WHERE’S YOUR BUSINESS AT? The Three Stages of a Commercial Enterprise

Ask anyone to recommend you a business role model that you can emulate and you might get a range  of answers. From Richard Branson, Bernie Madoff, Bill Gates, Alan Sugar, Aliko Dangote or George Soros. They might even recommend you read books about the habits of the 100 richest people in the world.

The trouble is that you can’t run a small family firm the same way you run a Tesco or Walmart. In the first place the scale and the business models are completely different, but more importantly the path each has travelled  along their respective business journey will differ considerably.

Before we look at the various stages of a business journey it’s worth briefly examining how business models do actually differ and why they are so important to get right at the startup stage. 

I often use the example of someone wanting to get into the coffee business. At some point he has to decide if his customers will be other businesses (b2b) or will it be end users/consumers (b2c). He has to look at the various ways of reaching those customers, how he will sell to them and how (and when) he will get paid. Of course he has not yet even decided if he wants to grow the raw coffee, roast coffee beans, sell sacks of coffee, sell packets of coffee or perhaps sell cups of coffee.

All the above have to be taken into account when producing a business model as well factors to do with suppliers, competitors, technology, available personnel, personal expertise & experience, market trends, location and other demographic factors. This is why we have produced an interactive business model template as part of the Olympic Sprint Business Coaching startup programme.

You may infer from the above that the early startup stage is obviously the first phase of business. Our emphasis on the business model makes it evident that getting this stage right, particularly a robust and tested business model, is a solid basis for profitable and sustainable business success.

The second phase, Business Optimisation is where most Olympic Sprint Business Coaching clients tend to place themselves. This is a stage where you have been in business for a while and should definitely be making some money. However, you will have a clear idea that you certainly could be doing a lot  better .

It is also very important that every entrepreneur is absolutely clear exactly how a business profit is actually made. This may seem a strange thing to say but unfortunately some business owners realise too late that footfall, turnover and website views don’t always equate to sales and financial profit. Of course each enterprise is different but generally speaking once the product is established and available (even before in reality) you start by creating or identifying leads or potential clients. You make some sort of sales pitch to these potential client, passive or active. The result is either positive or negative, they buy and become a customer or they don’t. Your next challenge is to keep that customer coming back time and time again. Along with all that you have to continuously employ effective pricing strategies while also keeping costs down and increasing profit margins.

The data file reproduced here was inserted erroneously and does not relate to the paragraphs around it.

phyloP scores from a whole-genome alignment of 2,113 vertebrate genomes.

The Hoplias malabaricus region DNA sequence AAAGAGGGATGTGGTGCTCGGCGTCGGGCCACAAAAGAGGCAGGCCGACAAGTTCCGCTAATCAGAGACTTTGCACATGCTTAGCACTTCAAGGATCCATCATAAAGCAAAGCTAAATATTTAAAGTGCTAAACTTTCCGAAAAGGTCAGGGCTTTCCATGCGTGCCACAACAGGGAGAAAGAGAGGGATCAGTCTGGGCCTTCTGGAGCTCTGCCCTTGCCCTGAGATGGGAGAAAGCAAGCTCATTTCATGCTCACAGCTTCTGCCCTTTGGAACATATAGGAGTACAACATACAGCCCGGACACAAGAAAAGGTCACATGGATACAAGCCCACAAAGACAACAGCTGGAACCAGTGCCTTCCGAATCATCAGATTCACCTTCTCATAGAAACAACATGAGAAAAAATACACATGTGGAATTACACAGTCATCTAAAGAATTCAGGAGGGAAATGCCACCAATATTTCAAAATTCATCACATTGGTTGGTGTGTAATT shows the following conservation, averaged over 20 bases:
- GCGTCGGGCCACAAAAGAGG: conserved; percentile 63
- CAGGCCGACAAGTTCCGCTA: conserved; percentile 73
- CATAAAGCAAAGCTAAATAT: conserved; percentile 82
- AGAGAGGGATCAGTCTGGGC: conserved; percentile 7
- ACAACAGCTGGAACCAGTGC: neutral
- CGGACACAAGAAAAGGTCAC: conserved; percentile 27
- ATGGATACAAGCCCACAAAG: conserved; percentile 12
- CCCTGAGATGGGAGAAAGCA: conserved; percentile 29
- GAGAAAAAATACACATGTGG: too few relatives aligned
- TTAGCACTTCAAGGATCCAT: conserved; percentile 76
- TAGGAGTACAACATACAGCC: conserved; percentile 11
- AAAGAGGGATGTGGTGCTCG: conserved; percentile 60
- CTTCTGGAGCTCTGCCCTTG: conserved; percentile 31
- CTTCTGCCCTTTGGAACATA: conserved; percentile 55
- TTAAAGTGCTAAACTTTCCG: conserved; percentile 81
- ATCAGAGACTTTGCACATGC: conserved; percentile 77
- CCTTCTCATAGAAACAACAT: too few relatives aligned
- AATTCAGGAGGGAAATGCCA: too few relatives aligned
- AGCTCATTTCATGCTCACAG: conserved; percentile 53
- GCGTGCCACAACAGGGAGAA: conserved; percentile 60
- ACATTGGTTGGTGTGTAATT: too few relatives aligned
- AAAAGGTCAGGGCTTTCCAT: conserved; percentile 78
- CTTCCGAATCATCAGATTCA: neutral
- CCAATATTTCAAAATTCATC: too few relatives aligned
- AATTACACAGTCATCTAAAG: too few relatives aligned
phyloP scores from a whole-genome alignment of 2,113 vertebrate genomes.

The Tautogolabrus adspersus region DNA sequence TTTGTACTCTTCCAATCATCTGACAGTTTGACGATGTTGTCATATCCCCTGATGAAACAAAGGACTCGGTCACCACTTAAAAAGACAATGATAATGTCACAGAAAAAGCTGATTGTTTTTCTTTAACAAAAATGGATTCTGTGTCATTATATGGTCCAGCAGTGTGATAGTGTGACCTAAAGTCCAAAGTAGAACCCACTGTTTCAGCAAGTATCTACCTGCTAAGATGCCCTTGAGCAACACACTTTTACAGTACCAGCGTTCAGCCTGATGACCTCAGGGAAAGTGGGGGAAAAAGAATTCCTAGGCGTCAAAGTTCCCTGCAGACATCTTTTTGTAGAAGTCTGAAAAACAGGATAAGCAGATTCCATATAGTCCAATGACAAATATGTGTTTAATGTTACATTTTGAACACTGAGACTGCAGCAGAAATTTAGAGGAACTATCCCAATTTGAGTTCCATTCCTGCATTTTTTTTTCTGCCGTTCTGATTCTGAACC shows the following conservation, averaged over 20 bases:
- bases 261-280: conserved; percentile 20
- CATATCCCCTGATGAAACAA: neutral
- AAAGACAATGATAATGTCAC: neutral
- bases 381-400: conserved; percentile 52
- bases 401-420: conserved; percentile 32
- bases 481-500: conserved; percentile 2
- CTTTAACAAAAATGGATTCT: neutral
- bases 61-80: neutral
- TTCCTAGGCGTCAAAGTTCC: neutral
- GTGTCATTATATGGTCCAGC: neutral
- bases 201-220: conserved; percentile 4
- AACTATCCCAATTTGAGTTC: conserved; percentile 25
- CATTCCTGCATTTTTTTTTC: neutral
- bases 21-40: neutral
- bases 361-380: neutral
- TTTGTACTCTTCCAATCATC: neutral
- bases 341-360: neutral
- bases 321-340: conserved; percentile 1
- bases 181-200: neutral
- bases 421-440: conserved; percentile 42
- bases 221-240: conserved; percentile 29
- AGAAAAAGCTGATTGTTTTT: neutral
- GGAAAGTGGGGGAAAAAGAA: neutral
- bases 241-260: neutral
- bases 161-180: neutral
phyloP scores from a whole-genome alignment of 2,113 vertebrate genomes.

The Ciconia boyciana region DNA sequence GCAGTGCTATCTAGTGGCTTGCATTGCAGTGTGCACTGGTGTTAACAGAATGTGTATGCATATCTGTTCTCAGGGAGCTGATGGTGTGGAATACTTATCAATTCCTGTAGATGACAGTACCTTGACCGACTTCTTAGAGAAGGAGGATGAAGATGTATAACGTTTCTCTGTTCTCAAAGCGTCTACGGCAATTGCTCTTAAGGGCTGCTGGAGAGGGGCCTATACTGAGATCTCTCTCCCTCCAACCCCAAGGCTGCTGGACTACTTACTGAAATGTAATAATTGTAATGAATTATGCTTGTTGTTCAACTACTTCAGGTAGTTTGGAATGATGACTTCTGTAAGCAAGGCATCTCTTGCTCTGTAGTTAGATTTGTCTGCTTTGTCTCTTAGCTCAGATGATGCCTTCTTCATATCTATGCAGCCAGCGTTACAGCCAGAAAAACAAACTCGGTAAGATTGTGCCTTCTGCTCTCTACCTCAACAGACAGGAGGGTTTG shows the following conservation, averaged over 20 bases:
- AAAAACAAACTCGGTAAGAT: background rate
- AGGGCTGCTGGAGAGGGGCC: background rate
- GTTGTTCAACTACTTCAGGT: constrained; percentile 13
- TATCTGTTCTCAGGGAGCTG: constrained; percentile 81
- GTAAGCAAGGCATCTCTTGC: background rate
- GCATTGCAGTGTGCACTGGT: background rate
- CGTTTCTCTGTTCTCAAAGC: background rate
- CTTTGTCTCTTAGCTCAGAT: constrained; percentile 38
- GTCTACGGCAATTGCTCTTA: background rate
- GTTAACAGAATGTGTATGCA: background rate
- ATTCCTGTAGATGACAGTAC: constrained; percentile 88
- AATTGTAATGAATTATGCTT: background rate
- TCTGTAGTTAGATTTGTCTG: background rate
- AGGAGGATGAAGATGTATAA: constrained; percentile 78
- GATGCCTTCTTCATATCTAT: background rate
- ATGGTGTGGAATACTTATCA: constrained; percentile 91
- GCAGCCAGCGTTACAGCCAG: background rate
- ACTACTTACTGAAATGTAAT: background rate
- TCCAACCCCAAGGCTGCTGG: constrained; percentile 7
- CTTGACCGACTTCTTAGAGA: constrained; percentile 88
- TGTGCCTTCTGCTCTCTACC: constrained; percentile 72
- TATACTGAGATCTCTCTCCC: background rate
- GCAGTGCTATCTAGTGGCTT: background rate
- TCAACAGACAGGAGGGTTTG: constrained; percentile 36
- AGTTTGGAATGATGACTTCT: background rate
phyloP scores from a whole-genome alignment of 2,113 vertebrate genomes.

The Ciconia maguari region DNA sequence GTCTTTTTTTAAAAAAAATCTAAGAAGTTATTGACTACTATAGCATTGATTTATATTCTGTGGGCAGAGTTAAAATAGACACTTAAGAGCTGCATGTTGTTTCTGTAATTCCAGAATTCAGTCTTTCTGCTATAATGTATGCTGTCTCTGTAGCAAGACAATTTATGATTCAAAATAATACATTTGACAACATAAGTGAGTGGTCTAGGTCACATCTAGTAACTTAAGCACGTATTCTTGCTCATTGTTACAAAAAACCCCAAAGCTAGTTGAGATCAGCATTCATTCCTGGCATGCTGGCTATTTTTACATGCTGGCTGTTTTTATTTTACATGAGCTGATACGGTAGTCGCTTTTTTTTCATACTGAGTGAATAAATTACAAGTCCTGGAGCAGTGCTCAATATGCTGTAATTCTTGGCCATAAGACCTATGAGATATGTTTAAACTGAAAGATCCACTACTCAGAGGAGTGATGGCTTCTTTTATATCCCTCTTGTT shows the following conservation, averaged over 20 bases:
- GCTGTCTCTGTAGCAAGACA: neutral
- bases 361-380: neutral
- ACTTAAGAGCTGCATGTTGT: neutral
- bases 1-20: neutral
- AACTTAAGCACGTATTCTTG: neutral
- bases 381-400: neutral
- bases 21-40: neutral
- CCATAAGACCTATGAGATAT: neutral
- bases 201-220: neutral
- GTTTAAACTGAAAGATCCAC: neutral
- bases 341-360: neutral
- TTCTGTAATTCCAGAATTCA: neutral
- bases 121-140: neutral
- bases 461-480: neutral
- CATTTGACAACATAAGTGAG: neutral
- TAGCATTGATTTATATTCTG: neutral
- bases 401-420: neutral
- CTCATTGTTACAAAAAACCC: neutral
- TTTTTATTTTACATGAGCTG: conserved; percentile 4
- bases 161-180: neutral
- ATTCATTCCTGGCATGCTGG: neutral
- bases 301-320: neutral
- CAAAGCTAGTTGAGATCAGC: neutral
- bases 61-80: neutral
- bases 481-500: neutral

With the Olympic Sprint Business Coaching Business Optimisation programme we break this down into five key areas. We call this the five point programme for rapid business growth.

The areas are; 

  • Lead Generation Techniques;
  • The Sales Cycle;
  • Customer Service & Upselling;
  • Price Optimisation & Pricing Psychology;
  • Maximising Profit Margins.

Each of these is a full programme in its own right while together they form a major component of both our one day business training programmes and our 3-5 day Business Retreats.

In practice we end up recommending that around  30% of clients should go through our startup programme before the optimisation programme. This is because they need to have a robust and clear business model in place in order to deal with the often rapid increase in new leads, new sales and the money coming in that this programme so often generates. You begin to truly see that the main barrier to the business success  you’ve always wanted is often yourself.

So this brings us onto stage three which is Major Business Expansion or Divestment. It’s not uncommon for entrepreneurs on the programme to move their annual profits from under ten thousand pounds or dollars a year to well over one hundred thousand.  However, by a major expansion we are talking  about multiplying that at least tenfold or selling for an mount you can happily retire on. This might mean replicating new branches, a public share offer,  licensing or franchising. Therefore, going back to the startup phase and a new business model. For others its about cashing in and perhaps retirement by selling the business for a healthy price. Such is the level of input and guidance needed at this level that with the Olympic Sprint Business Coaching programme we’ve limited ourselves to only ever having seven clients at any one time that we are working with at this level. We call them our Magnificent Seven and this where our great team of consultants, associates and partners really show their true worth.

Each phase of any business life requires a different emphasis, a different skill set, sometimes a different business model and certainly different aims and challenges. Getting things wrong wastes not just lots of time, but also money, energy and the priceless goodwill of friends, family and supporters.

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